In a biology study published in Proceedings of the Royal Society B in March 2016, researchers revealed prairie dogs are cold-blooded killers. Over a six-year period, 47 white-tailed prairie dogs in western Colorado’s Arapaho National Wildlife Refuge murdered more than 100 ground squirrels. Classified as herbivores, the prairie dogs killed solely to reduce food competition and did not eat their prey.
Professor John Hoogland and a team of researchers at the University of Maryland Center for Environmental Science documented the slayings and compared the offspring survival rates of non-killer to killer prairie dogs. The results showed those who killed raised more successful pups than those who didn’t.
TU Professor of Biology Charles Brown, a coauthor of the paper, performed the statistical analysis of the raw field data. Brown studied under the advisement of Hoogland as a doctoral student at Princeton University more than 30 years ago.
“Killing ground squirrels had the biggest effect on prairie dog fitness of anything we measured,” Brown said. “The research showed the grass on which both prairie dogs and ground squirrels forage may be more limited than we thought, if prairie dogs are willing to kill over it and have increased reproductive success as a result.”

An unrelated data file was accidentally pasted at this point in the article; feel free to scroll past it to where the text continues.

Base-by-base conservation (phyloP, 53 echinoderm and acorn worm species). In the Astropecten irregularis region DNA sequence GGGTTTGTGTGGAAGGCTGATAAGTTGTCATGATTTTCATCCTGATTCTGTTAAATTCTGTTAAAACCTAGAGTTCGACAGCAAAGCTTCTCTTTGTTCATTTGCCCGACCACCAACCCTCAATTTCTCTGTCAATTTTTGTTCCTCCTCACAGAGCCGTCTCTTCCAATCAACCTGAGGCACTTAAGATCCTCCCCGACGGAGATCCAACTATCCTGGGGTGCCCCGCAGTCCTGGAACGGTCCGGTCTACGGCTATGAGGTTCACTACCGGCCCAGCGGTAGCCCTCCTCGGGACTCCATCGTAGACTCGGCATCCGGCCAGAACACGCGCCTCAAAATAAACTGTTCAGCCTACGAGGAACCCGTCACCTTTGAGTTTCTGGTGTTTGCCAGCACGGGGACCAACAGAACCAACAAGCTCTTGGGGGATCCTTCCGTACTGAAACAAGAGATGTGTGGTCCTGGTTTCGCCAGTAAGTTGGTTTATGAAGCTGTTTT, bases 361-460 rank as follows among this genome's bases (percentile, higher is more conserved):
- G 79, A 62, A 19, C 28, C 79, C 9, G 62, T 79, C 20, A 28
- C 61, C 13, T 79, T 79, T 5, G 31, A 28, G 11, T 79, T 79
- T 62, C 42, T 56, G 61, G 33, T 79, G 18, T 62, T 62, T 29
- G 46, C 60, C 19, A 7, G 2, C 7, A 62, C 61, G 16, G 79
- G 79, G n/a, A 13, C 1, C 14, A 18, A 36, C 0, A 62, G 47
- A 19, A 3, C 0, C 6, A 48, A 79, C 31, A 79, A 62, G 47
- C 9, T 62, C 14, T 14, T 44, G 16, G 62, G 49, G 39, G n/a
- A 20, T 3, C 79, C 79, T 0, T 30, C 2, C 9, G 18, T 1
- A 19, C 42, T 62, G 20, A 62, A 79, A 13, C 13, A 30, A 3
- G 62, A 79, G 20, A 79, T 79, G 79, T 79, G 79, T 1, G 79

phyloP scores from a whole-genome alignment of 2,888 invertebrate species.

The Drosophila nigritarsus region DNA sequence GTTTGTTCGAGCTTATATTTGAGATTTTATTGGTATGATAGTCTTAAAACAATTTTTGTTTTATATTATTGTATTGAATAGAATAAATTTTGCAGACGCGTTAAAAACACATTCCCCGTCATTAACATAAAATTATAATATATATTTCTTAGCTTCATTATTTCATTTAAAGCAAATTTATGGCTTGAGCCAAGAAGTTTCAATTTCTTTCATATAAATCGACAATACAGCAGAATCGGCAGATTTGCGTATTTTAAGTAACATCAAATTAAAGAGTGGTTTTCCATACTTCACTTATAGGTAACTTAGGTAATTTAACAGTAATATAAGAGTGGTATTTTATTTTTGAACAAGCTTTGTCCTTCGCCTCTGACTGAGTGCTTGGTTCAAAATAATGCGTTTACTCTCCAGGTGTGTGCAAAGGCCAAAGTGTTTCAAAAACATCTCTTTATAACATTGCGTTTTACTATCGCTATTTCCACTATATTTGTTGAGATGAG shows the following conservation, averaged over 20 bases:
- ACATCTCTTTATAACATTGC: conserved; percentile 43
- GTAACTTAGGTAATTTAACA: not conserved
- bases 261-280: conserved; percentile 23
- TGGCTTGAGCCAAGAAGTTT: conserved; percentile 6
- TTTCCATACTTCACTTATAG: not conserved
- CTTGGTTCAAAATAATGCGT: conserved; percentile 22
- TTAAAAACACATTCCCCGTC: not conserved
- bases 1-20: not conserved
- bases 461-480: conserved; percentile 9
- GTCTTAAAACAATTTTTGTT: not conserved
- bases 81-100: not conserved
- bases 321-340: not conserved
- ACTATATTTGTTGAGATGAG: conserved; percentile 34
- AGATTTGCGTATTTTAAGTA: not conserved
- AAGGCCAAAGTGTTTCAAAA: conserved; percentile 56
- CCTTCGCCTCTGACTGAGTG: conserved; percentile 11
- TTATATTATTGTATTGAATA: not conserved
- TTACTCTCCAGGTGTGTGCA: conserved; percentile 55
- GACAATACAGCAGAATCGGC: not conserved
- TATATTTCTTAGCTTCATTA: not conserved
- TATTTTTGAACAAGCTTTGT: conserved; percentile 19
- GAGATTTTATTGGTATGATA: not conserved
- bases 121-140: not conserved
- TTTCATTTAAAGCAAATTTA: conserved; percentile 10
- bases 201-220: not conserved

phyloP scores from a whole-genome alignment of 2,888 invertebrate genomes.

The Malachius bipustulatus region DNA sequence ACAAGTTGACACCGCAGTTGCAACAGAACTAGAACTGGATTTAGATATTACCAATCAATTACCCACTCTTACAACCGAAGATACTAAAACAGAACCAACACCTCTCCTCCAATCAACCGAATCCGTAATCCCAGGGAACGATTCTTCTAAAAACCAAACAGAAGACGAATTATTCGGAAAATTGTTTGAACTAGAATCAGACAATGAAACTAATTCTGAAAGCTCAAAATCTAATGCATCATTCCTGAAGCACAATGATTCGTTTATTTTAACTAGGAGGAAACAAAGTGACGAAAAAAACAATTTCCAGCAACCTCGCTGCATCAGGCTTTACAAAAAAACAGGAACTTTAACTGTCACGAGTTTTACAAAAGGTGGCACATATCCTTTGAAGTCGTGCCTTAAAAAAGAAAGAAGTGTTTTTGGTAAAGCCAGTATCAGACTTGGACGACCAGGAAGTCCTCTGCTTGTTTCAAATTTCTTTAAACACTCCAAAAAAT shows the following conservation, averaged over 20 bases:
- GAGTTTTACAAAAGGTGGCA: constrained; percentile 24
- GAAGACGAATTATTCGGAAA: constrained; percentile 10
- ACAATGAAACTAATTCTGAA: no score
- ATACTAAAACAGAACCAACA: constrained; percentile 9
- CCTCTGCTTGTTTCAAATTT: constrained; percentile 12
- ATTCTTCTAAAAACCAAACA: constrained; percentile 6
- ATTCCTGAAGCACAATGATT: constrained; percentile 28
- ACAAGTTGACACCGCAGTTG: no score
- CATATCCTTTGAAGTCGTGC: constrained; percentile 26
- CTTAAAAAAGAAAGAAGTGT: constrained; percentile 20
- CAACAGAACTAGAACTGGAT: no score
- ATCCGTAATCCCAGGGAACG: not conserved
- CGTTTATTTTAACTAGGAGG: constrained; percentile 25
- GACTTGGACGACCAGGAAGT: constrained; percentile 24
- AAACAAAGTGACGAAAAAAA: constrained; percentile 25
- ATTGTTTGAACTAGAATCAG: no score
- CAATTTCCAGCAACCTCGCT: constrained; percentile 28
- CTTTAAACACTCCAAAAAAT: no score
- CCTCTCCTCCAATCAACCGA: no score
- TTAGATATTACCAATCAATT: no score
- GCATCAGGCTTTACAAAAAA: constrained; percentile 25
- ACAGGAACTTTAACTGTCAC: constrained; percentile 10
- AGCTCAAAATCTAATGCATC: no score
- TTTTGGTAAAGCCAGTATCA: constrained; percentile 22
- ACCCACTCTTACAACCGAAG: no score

According to Brown, killing competitors of another species is unusual for herbivorous mammals. The killings have been reported only in white-tailed prairie dogs, which live in groups and often fight with members of its own species.
“They frequently fight with others nearby in the same colony,” he said. “They’ll steal from each other and try to seduce the females next door.”
The research revealed mean lifetime fitness was three times higher for serial killer prairie dogs than non-killers. Perhaps the biggest surprise, Brown said, was “actual longevity of life did not affect prairie dog fitness once we accounted for the killing of ground squirrels.”